Company culture impacting the bottom line

Company culture in PR teams
This couple are engaged. Wait, that is
the kind of engagement you meant, right?
As regular readers of this blog know, I’m a big fan of the phrase ‘company culture’. As a result, I was very interested to tune into a live broadcast from the PR Show a couple of weeks ago, in which Wendy Cartwright, former HR director for the Olympic Delivery Authority, explained how cultural values were used to impact on the event’s key goals. 

By Richard Stone

The presentation was entitled "Building a culture of motivation, confidence and aspiration" and you can tune into to watch it here. Cartwright focussed on the creation of company values as the bedrock of her HR strategy for the London 2012 Olympic Games.

I've always valued the process of building a culture of motivation, but until now I've never really understood the idea of measuring it. In contrast, the Olympic Delivery Authority made the values they created as part of their culture the first item on the agenda during each meeting.

One value in particular, health and safety, got a great deal of attention and the impact on the bottom line was that no construction workers died in the run up to the Olympics. Contrast this with any major construction project, or the tragic events in Qatar and Brazil recently, and you can begin to understand what a great achievement this was.

High staff engagement 
Cartwright also discussed the very palpable link between staff engagement and profitability. She argued that, in order to create this engagement, companies should focus on four key areas:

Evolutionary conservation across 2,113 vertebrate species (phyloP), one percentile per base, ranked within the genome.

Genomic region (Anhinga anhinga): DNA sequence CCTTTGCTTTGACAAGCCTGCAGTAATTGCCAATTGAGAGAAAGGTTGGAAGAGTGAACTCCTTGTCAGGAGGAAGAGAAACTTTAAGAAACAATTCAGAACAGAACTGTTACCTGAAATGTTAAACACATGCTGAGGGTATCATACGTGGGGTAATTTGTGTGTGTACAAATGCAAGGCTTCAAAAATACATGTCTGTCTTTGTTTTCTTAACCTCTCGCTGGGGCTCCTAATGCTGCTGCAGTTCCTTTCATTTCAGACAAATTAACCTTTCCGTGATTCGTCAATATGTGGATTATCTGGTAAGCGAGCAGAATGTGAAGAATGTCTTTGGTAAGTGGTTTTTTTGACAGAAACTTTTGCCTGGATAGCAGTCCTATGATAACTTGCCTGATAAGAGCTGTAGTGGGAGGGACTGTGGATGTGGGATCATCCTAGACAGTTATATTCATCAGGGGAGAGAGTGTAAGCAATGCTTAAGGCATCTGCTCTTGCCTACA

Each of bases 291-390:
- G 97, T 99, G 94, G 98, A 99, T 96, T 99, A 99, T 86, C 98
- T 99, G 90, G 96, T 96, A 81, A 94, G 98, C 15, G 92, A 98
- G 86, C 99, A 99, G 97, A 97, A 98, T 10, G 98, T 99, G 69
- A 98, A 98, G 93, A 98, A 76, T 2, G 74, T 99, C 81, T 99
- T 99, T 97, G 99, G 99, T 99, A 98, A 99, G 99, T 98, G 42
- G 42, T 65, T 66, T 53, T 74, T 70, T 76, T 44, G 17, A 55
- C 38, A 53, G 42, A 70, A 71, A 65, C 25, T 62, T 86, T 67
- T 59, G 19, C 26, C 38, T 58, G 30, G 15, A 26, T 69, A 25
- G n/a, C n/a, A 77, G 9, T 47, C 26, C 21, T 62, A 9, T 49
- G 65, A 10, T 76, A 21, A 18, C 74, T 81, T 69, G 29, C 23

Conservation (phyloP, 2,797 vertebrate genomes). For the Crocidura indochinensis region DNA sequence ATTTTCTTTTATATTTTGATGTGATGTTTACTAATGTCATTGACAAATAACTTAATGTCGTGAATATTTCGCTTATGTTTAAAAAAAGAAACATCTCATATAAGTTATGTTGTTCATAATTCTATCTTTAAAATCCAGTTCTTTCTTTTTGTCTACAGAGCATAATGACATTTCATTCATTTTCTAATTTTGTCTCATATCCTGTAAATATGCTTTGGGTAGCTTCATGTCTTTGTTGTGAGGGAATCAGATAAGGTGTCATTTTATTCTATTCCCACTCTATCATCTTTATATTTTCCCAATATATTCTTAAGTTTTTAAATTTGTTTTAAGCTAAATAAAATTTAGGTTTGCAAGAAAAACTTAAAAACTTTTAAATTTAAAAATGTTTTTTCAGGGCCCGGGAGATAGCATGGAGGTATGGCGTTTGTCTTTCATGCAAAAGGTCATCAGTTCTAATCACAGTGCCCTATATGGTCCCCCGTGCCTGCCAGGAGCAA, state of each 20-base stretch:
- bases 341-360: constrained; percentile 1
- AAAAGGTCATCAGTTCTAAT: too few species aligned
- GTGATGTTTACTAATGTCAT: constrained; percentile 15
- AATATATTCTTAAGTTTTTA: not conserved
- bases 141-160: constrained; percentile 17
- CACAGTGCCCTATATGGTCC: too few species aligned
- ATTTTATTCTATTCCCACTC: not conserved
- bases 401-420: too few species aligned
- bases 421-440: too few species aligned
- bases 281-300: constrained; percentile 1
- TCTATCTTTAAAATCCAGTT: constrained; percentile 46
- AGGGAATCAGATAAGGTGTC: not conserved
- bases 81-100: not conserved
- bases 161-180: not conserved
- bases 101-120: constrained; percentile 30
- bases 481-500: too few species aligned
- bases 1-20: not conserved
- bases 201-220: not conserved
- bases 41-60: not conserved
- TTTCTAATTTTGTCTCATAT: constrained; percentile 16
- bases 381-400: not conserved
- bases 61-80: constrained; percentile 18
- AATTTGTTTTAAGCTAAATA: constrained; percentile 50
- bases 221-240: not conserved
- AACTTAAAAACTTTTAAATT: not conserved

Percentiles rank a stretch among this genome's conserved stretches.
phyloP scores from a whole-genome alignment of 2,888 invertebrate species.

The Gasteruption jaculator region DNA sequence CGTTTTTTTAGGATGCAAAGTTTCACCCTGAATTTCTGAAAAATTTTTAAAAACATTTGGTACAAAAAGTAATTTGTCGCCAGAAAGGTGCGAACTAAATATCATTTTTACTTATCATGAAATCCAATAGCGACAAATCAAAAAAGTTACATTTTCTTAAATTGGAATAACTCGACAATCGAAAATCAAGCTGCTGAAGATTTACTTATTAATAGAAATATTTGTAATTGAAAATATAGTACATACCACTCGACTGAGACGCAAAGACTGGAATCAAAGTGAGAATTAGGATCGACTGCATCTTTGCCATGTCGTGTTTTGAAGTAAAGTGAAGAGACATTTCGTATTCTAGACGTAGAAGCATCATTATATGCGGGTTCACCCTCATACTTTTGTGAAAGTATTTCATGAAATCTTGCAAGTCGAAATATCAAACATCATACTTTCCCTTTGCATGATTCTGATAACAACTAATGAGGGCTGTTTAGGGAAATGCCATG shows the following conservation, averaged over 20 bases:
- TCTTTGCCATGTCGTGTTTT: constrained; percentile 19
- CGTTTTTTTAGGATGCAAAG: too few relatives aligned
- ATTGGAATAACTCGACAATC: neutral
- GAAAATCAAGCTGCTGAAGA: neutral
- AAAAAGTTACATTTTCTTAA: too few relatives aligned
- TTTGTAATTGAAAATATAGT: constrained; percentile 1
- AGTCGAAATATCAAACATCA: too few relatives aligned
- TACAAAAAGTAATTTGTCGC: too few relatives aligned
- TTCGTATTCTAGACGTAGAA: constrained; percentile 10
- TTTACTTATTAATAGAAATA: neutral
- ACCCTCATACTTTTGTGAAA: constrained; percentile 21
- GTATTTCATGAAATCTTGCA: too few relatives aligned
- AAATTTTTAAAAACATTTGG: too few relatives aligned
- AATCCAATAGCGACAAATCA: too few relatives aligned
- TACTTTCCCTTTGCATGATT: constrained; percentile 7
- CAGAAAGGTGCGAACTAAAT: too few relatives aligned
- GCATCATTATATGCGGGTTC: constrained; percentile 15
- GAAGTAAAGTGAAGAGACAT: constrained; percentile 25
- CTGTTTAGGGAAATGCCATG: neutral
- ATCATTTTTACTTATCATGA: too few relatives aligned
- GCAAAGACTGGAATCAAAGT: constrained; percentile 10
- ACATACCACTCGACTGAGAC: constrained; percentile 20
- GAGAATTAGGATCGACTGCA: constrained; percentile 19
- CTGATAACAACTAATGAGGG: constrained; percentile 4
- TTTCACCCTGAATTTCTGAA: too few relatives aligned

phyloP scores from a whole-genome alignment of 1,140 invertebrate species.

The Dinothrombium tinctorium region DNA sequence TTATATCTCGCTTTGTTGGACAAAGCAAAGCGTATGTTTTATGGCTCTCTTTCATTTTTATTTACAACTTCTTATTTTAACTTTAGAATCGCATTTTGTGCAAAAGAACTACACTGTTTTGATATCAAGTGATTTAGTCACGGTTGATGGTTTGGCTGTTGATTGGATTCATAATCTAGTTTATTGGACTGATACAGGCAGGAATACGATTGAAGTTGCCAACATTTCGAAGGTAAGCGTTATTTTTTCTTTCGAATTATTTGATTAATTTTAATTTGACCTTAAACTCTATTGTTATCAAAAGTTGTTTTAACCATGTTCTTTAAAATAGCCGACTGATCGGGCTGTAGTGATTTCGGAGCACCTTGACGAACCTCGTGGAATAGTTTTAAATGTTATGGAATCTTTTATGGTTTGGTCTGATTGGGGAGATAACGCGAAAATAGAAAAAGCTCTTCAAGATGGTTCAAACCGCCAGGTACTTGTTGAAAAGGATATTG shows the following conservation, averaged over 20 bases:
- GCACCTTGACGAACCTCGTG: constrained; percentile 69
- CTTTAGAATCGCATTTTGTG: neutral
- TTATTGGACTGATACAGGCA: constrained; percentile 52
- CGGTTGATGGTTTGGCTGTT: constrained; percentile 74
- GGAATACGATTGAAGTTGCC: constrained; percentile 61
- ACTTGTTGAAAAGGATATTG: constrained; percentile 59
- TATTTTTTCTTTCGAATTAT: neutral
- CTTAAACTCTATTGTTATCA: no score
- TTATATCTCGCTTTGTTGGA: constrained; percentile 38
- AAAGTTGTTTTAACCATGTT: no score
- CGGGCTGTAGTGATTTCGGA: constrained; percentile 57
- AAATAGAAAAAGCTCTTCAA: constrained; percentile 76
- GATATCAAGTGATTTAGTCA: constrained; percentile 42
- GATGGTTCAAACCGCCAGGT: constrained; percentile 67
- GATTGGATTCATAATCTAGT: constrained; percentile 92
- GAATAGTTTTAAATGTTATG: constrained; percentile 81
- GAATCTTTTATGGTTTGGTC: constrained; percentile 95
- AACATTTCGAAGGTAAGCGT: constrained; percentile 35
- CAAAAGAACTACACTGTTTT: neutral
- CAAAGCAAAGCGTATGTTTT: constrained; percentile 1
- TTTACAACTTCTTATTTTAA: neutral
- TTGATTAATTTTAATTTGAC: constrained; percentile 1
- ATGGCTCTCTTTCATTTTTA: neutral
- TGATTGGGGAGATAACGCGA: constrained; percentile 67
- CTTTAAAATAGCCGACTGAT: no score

The strategic narrative - or past, present and future of the business
Creating engaging managers
Listening to the employees’ voices
And finally applying integrity, by living the values agreed upon

Most business owners and managers would agree that encouraging high levels of staff engagement is the way to go. The shocking thing is that, in a survey quoted by Cartwright, only 30 percent of employees in Britain actually feel engaged.

In concluding her presentation, Cartwright pointed to a video produced by an organisation called Engaged for Success. You can view it here:

Hopefully all our readers are now fully aligned with the idea of using company values and company culture to generate profit and impact on the bottom line.

So, how many of you have told your PR company what your values are? How many of our readers have PR consultancies or content creation agencies who have even asked what the company values are? Remember, strategic narrative is part one of Cartwright’s four point plan.

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"Image courtesy of stockimages /".

Richard Stone

Stone Junction is a cool technical PR agency based in Stafford. We work for all sorts of businesses, with a particular focus on technology, technical and engineering companies. We like being sent cake and biscuits by clients, journalists and prospects.

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